Gov. Herbert Declares State Of Emergency After Windstorm
Sep 9, 2020, 3:09 PM | Updated: 11:41 pm
SALT LAKE CITY, Utah – Gov. Gary Herbert issued a state of emergency order to help Utah access state and federal funds as clean-up continues following Tuesday’s windstorm.
Herbert announced the declaration Wednesday after he toured Salt Lake City’s Rose Park neighborhood with Mayor Erin Mendenhall.
“Probably one of the craziest things I’ve ever seen — big, old-growth trees like this just toppled down,” said resident Brian Bullough.
.@govherbert, @SHollinsD23, @senatorluz, @slccouncil’s James Rogers & I just finished touring Rose Park, one of the City’s neighborhoods hit hard by the storm. The scale of destruction is hard to fathom. We’re committed as leaders to helping all of our City’s communities recover pic.twitter.com/9apfQJWwEf
— SLC Mayor Erin Mendenhall (@slcmayor) September 9, 2020
“This emergency has impacted residents in several counties. We have seen damage to homes, to critical infrastructures and to the environment,” Herbert said. “Issuing this declaration expedites the use of state resources and federal resources, as they are needed. I am impressed by all the Utahns who are stepping up to clear debris from their homes and neighborhoods. We stand together in our efforts to clean up, rebuild and move forward.”
Salt Lake and Davis counties have also issued local emergency declarations, along with seven cities.
— Andrew Adams (@AndrewAdamsKSL) September 10, 2020
“The decision to issue the DOE was based on multiple concerns, including the extent of damage, anticipated need for resources and cost of recovery,” Salt Lake County Mayor Jenny Wilson said in a letter to other mayors within the county.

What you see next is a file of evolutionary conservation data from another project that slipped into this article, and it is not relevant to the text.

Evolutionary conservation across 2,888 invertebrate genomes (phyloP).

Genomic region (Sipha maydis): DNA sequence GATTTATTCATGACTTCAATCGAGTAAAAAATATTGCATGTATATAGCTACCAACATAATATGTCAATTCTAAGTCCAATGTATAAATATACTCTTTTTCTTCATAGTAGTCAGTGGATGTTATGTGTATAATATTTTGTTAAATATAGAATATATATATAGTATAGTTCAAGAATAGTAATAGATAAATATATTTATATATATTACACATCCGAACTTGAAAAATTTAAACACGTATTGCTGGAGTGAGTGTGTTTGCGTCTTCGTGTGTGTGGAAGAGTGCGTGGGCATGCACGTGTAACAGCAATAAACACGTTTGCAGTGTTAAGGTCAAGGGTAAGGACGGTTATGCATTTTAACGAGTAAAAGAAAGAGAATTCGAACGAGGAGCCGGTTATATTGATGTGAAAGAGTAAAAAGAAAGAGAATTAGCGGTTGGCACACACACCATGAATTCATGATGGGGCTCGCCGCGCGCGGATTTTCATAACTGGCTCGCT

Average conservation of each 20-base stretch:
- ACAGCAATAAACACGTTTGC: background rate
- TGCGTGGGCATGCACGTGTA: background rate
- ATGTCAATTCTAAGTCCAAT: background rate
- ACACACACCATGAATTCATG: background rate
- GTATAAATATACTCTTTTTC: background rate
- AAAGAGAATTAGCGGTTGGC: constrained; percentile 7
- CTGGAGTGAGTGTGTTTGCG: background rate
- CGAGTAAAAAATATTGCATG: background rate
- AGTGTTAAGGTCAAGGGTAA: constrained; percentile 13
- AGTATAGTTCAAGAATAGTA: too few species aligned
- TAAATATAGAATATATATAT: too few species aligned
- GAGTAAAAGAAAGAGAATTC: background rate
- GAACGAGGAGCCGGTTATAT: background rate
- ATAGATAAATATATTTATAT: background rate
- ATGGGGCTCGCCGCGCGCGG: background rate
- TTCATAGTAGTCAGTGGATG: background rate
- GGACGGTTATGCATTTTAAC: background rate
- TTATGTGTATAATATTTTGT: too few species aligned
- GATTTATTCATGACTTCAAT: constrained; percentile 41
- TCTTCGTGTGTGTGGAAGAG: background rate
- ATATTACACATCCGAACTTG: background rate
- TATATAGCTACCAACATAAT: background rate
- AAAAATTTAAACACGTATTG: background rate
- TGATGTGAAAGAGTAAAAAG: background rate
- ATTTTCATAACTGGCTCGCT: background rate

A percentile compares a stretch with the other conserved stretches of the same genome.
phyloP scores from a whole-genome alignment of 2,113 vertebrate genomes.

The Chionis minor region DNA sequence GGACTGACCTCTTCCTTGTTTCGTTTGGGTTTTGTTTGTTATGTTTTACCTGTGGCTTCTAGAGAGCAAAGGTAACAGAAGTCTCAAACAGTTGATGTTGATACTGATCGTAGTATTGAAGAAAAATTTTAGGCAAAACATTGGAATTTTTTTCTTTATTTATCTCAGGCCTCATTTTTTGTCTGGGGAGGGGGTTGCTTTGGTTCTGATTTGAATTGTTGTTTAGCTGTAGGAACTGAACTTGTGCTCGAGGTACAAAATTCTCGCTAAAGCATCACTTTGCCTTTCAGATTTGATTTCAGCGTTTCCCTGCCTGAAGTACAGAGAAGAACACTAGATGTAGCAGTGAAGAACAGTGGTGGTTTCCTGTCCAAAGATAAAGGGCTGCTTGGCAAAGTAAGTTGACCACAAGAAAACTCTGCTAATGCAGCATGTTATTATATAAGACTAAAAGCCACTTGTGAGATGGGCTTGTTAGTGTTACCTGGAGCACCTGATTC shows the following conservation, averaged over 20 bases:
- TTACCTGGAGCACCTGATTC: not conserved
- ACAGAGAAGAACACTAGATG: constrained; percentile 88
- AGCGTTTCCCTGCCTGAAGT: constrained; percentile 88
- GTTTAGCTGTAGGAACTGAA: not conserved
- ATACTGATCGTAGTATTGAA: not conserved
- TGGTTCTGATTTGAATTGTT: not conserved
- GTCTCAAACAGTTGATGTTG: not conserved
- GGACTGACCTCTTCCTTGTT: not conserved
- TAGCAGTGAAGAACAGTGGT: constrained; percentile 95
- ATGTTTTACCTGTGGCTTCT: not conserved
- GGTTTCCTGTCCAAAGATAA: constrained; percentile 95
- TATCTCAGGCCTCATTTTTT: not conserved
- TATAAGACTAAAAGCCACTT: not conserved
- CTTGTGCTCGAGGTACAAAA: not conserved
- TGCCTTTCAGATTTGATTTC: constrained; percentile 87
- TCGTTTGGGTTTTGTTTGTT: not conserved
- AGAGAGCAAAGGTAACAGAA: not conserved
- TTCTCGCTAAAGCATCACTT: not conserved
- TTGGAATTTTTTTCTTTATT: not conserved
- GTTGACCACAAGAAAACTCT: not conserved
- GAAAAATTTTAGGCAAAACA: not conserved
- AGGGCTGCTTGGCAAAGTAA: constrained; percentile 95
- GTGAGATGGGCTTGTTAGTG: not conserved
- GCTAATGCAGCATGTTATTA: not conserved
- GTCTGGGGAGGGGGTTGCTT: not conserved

Resident George Lassche said he hadn’t seen anything like this during the 51 years he’s lived in his home.
“All of a sudden we hear ‘boom’ — it hit the house,” he said. “And we thought it was an earthquake. My wife jumped out of her pants, just about.”
Wilson also provided details for free green waste disposal at the Salt Lake Valley Landfill. Disposal fees for residential, non-commercial loads of weather-related green waste will be waived until 12 p.m. on September 23.
Utah Department of Public Safety Commissioner Jess Anderson said those declarations, combined with the governor’s order, open avenues for Utah to receive financial assistance and aid during clean-up efforts.
LIVE: Gov. Gary Herbert and SLC Mayor Erin Mendenhall are providing an update on damage in Rose Park from heavy winds.
Posted by KSL 5 TV on Wednesday, September 9, 2020
Anderson also urged Utahns to be careful while cleaning up debris and to check for any downed power lines.
“These trees are heavy,” he said. “There’s no way of guessing which way they may fall, but just be super careful as you continue to do the cleanup — and we do it the Utah way. We have volunteers that are willing to pitch in and come together and helping out all of our first responders.”